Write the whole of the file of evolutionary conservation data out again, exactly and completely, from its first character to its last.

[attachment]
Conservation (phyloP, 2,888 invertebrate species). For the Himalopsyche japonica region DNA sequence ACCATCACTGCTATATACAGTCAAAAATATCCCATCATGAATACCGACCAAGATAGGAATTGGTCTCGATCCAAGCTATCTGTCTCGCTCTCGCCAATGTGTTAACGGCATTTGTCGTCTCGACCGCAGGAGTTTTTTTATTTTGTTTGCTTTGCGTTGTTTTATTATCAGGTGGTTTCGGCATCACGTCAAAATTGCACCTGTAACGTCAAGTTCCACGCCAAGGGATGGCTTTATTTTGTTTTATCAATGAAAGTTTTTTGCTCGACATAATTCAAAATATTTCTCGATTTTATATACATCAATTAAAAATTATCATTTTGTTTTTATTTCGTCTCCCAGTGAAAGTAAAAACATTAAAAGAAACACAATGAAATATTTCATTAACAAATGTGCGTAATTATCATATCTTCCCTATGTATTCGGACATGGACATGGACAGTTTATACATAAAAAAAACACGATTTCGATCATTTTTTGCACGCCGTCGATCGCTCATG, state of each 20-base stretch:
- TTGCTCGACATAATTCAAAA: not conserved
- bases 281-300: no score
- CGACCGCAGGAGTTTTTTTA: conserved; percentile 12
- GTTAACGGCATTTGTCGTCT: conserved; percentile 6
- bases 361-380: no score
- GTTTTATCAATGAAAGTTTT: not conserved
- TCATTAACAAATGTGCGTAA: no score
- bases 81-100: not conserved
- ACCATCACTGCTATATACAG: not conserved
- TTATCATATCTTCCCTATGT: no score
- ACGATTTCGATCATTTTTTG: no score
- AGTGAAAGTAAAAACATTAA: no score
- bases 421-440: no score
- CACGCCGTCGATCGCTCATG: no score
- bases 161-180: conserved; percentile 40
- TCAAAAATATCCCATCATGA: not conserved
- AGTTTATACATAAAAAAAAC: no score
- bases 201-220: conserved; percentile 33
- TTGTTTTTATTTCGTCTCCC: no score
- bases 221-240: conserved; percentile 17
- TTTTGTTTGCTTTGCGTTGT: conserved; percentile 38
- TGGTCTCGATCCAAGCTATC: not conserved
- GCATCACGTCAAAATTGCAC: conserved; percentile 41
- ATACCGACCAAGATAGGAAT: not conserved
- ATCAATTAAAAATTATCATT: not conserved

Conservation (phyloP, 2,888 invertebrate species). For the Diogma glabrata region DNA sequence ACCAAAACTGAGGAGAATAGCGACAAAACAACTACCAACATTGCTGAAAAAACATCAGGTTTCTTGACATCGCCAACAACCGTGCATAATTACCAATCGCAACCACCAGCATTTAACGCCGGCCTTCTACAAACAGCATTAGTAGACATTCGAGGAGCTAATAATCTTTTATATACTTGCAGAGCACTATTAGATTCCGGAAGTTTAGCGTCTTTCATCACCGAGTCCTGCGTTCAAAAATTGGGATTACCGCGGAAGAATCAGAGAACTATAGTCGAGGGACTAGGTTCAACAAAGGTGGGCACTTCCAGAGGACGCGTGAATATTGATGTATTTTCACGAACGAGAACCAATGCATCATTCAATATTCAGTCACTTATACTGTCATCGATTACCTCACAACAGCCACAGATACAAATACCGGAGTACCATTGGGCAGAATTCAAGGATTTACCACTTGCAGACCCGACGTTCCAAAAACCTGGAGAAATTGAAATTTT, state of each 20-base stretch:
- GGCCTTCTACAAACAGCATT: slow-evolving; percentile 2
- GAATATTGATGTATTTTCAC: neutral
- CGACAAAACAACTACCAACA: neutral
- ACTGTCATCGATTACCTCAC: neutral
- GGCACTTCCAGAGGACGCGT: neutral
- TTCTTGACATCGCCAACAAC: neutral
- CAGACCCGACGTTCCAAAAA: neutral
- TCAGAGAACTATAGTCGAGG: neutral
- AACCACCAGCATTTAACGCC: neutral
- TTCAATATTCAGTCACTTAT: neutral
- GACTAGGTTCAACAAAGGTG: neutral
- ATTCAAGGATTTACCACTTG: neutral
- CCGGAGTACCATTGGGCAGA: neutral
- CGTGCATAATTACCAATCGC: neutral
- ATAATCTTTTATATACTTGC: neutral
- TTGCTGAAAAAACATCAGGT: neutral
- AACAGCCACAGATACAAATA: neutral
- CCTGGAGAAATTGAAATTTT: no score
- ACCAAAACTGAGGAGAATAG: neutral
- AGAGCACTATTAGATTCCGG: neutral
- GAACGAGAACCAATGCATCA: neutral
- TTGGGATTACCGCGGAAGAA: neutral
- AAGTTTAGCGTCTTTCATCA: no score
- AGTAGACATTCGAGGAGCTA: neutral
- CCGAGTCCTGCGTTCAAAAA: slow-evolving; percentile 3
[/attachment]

Conservation (phyloP, 2,888 invertebrate species). For the Himalopsyche japonica region DNA sequence ACCATCACTGCTATATACAGTCAAAAATATCCCATCATGAATACCGACCAAGATAGGAATTGGTCTCGATCCAAGCTATCTGTCTCGCTCTCGCCAATGTGTTAACGGCATTTGTCGTCTCGACCGCAGGAGTTTTTTTATTTTGTTTGCTTTGCGTTGTTTTATTATCAGGTGGTTTCGGCATCACGTCAAAATTGCACCTGTAACGTCAAGTTCCACGCCAAGGGATGGCTTTATTTTGTTTTATCAATGAAAGTTTTTTGCTCGACATAATTCAAAATATTTCTCGATTTTATATACATCAATTAAAAATTATCATTTTGTTTTTATTTCGTCTCCCAGTGAAAGTAAAAACATTAAAAGAAACACAATGAAATATTTCATTAACAAATGTGCGTAATTATCATATCTTCCCTATGTATTCGGACATGGACATGGACAGTTTATACATAAAAAAAACACGATTTCGATCATTTTTTGCACGCCGTCGATCGCTCATG, state of each 20-base stretch:
- TTGCTCGACATAATTCAAAA: not conserved
- bases 281-300: no score
- CGACCGCAGGAGTTTTTTTA: conserved; percentile 12
- GTTAACGGCATTTGTCGTCT: conserved; percentile 6
- bases 361-380: no score
- GTTTTATCAATGAAAGTTTT: not conserved
- TCATTAACAAATGTGCGTAA: no score
- bases 81-100: not conserved
- ACCATCACTGCTATATACAG: not conserved
- TTATCATATCTTCCCTATGT: no score
- ACGATTTCGATCATTTTTTG: no score
- AGTGAAAGTAAAAACATTAA: no score
- bases 421-440: no score
- CACGCCGTCGATCGCTCATG: no score
- bases 161-180: conserved; percentile 40
- TCAAAAATATCCCATCATGA: not conserved
- AGTTTATACATAAAAAAAAC: no score
- bases 201-220: conserved; percentile 33
- TTGTTTTTATTTCGTCTCCC: no score
- bases 221-240: conserved; percentile 17
- TTTTGTTTGCTTTGCGTTGT: conserved; percentile 38
- TGGTCTCGATCCAAGCTATC: not conserved
- GCATCACGTCAAAATTGCAC: conserved; percentile 41
- ATACCGACCAAGATAGGAAT: not conserved
- ATCAATTAAAAATTATCATT: not conserved

Conservation (phyloP, 2,888 invertebrate species). For the Diogma glabrata region DNA sequence ACCAAAACTGAGGAGAATAGCGACAAAACAACTACCAACATTGCTGAAAAAACATCAGGTTTCTTGACATCGCCAACAACCGTGCATAATTACCAATCGCAACCACCAGCATTTAACGCCGGCCTTCTACAAACAGCATTAGTAGACATTCGAGGAGCTAATAATCTTTTATATACTTGCAGAGCACTATTAGATTCCGGAAGTTTAGCGTCTTTCATCACCGAGTCCTGCGTTCAAAAATTGGGATTACCGCGGAAGAATCAGAGAACTATAGTCGAGGGACTAGGTTCAACAAAGGTGGGCACTTCCAGAGGACGCGTGAATATTGATGTATTTTCACGAACGAGAACCAATGCATCATTCAATATTCAGTCACTTATACTGTCATCGATTACCTCACAACAGCCACAGATACAAATACCGGAGTACCATTGGGCAGAATTCAAGGATTTACCACTTGCAGACCCGACGTTCCAAAAACCTGGAGAAATTGAAATTTT, state of each 20-base stretch:
- GGCCTTCTACAAACAGCATT: slow-evolving; percentile 2
- GAATATTGATGTATTTTCAC: neutral
- CGACAAAACAACTACCAACA: neutral
- ACTGTCATCGATTACCTCAC: neutral
- GGCACTTCCAGAGGACGCGT: neutral
- TTCTTGACATCGCCAACAAC: neutral
- CAGACCCGACGTTCCAAAAA: neutral
- TCAGAGAACTATAGTCGAGG: neutral
- AACCACCAGCATTTAACGCC: neutral
- TTCAATATTCAGTCACTTAT: neutral
- GACTAGGTTCAACAAAGGTG: neutral
- ATTCAAGGATTTACCACTTG: neutral
- CCGGAGTACCATTGGGCAGA: neutral
- CGTGCATAATTACCAATCGC: neutral
- ATAATCTTTTATATACTTGC: neutral
- TTGCTGAAAAAACATCAGGT: neutral
- AACAGCCACAGATACAAATA: neutral
- CCTGGAGAAATTGAAATTTT: no score
- ACCAAAACTGAGGAGAATAG: neutral
- AGAGCACTATTAGATTCCGG: neutral
- GAACGAGAACCAATGCATCA: neutral
- TTGGGATTACCGCGGAAGAA: neutral
- AAGTTTAGCGTCTTTCATCA: no score
- AGTAGACATTCGAGGAGCTA: neutral
- CCGAGTCCTGCGTTCAAAAA: slow-evolving; percentile 3